For instance, you could spend a few more minutes perusing those resumes more thoroughly before tossing them in the trash. Maybe you would discover one or two candidates who are actually really qualified. That would improve the overall quality of your search.

Tossing out resumes based on a cheap heuristic about the length of time a person is unemployed is just that, cheap and lazy. It might sometimes be BETTER to do the cheap lazy thing, but it doesn't make it not cheap and lazy.

Alex Godofsky writes:

Hazel, it sounds like what you call "cheap and lazy" could just as easily be called "efficient and smart". Why are you so determined to attach negative affect to it?

nzgsw writes:

Hell, during the depths of the downturn, I was brought into two separate, full-day interviews. I didn't get either job.

However, nobody from either company ever told me I didn't get the job. I called the recruiters for each job a half dozen times with no response. I had to tap some friends in different departments to confirm that I was no longer under consideration.

People don't like having unpleasant conversations, so much so that they'd rather treat people people poorly as long as it doesn't involve talking to them.

eshan writes:

Often management won't let you hire until your team is visibly and obviously at the breaking point. In this scenario, you're already overworked and you just got a new responsibility added on. Small wonder heuristics are applied.

Hazel Meade writes:

@Alex, let's at least consider the possibility that it *could be* because they are just being lazy.

Just because lots of people are doing it doesn't necessarily mean that it is efficient and smart. Lots of people bought mortgage backed securities.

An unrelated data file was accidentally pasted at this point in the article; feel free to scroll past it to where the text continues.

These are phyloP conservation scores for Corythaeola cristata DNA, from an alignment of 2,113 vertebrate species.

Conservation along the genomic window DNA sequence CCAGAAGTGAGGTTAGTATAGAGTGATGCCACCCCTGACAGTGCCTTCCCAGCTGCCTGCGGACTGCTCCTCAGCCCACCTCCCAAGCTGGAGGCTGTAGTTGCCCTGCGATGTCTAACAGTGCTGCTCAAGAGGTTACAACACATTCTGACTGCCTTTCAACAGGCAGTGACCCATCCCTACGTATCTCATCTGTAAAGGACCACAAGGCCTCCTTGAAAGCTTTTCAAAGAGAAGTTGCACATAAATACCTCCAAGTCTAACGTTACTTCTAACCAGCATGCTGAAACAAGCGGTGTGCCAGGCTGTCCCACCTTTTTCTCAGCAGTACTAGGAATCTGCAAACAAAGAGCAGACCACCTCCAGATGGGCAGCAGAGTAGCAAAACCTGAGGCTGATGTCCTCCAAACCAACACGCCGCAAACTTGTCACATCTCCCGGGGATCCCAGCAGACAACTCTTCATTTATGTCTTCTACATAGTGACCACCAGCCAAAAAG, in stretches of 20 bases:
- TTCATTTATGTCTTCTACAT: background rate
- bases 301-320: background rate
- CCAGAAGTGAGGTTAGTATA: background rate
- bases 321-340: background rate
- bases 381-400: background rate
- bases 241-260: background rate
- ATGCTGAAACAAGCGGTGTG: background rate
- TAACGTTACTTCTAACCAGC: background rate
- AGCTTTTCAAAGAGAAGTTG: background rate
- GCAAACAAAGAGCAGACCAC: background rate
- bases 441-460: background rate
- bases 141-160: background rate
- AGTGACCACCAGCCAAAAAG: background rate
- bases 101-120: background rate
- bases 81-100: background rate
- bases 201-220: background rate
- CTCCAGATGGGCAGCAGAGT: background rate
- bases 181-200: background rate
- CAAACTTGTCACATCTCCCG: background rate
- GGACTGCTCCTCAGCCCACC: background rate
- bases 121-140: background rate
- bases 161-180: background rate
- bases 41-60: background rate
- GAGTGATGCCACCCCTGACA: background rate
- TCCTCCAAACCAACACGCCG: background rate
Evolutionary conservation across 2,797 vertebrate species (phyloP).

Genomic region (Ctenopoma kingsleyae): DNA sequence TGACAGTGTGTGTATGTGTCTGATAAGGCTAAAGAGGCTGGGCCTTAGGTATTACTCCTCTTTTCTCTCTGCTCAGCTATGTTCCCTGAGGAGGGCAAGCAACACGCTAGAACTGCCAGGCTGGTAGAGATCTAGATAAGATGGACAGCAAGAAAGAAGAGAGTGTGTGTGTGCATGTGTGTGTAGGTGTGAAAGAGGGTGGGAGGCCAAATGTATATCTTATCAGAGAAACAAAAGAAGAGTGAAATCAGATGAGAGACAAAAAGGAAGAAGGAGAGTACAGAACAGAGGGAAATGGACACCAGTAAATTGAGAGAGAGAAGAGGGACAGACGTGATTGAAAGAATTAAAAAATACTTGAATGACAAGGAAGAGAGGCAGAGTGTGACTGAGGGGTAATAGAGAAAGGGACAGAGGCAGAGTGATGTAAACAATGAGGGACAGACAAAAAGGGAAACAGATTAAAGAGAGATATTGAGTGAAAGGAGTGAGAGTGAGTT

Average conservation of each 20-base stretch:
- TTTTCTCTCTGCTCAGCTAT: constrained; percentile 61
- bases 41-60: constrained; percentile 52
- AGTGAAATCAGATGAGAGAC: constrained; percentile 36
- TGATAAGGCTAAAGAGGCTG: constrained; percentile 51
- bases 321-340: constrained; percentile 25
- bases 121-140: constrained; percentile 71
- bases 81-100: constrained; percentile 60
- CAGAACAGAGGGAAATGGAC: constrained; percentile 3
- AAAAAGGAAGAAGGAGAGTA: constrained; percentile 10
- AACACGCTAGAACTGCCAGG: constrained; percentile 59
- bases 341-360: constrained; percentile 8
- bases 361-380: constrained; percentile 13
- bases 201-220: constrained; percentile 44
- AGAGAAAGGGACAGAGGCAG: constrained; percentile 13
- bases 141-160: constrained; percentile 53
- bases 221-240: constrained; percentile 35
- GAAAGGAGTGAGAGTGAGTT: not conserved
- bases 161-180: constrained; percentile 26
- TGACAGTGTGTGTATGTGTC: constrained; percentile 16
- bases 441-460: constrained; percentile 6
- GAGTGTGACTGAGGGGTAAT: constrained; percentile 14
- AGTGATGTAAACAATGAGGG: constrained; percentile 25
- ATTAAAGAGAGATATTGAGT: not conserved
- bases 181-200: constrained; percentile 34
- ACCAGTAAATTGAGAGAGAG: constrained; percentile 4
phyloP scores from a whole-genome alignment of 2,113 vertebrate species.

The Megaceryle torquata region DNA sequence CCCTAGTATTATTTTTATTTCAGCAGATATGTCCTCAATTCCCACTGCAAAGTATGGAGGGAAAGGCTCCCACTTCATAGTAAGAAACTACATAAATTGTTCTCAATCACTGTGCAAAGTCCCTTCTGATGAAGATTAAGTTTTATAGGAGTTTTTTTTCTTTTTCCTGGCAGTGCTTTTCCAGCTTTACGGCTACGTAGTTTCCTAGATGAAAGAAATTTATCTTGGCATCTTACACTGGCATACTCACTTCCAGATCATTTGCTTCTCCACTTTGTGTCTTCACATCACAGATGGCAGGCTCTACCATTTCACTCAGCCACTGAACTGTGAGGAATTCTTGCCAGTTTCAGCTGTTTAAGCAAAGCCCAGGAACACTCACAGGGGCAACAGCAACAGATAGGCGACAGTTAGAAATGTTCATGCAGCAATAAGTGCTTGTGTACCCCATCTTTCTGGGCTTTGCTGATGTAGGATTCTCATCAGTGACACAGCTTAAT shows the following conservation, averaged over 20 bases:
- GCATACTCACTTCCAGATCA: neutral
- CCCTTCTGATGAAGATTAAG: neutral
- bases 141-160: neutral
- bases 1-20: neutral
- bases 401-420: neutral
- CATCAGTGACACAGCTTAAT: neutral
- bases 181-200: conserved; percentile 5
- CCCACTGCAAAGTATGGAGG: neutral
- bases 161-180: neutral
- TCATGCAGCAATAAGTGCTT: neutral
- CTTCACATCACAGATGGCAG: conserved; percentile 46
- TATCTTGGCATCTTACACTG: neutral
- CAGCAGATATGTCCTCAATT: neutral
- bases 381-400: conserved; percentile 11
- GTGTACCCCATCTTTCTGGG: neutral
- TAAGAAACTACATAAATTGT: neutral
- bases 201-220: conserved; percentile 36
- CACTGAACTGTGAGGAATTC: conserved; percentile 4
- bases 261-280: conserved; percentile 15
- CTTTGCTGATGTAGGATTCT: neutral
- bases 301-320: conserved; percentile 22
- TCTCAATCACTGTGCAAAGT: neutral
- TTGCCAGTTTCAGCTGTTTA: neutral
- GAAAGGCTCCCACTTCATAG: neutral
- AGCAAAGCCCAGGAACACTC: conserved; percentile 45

Glen Smith writes:


Sounds like they were involved in a part of the teaching the horse to sing strategy of management. Do you know if they actually ended up hiring anybody for the position you interviewed for?

Curtis writes:

So we mitigate our propensity for being polite by acting like a jackass?

Some minimal amount of communication is simple courtesy. It doesn't have to be a phone call. Even an obvious form notification is better than nothing, in my opinion, at least in the early stages of the process, because it alleviates the ambiguity. If you had the person come in for an interview, a rehearsed, few-minute phone call seems in order.

In my own ongoing job search, I've developed – well, you can call it a rationale or a coping mechanism to handle rejection or whatever you want (it's probably both of those and more) – for dealing with the companies that don't respond to my applications/resume submissions. Basically, if you don't reply, that's cool, I don't want to work for your company anyway, because I assume you run the rest of your company the same way. I'd rather not be associated with a company that chooses to ignore intelligent people just because there might be other (possibly more) qualified candidates. I know, I sound like the unattractive person who just got dumped (or, rather, never got the first date to begin with...), but hey, the dating analogy someone else used above isn't far off.

Richard writes:

When I was applying to grad school, I got a call that went like this...

"Hi, we were looking at your application and just wondering a few things. Thank you, have a nice day."

I was waitlisted from that school. But I didn't expect a long conversation because of the way she framed it, as if they were considering me but wondering whether they should accept me.

I don't see why businesses can't do the exact same thing. Frame it as "we'd love to have you out here for an interview, but there's just a few things we'd like to ask before we get back to you."

The point is if the desire to be polite is preventing this kind of efficient screening, then that's completely irrational. There are socially normal and acceptable ways to work around the problem.

Mike writes:


I'm the same way. I don't want to work for anyone that doesn't at least send out a machine response thanking me for applying. Of course the trick is to know if they tell the others they don't want when you get invited in for an interview.

HR systems are awful. It amazes me that the HR systems don't send that automatic form notice as a matter of course. I am a potential customer of each firm I apply to.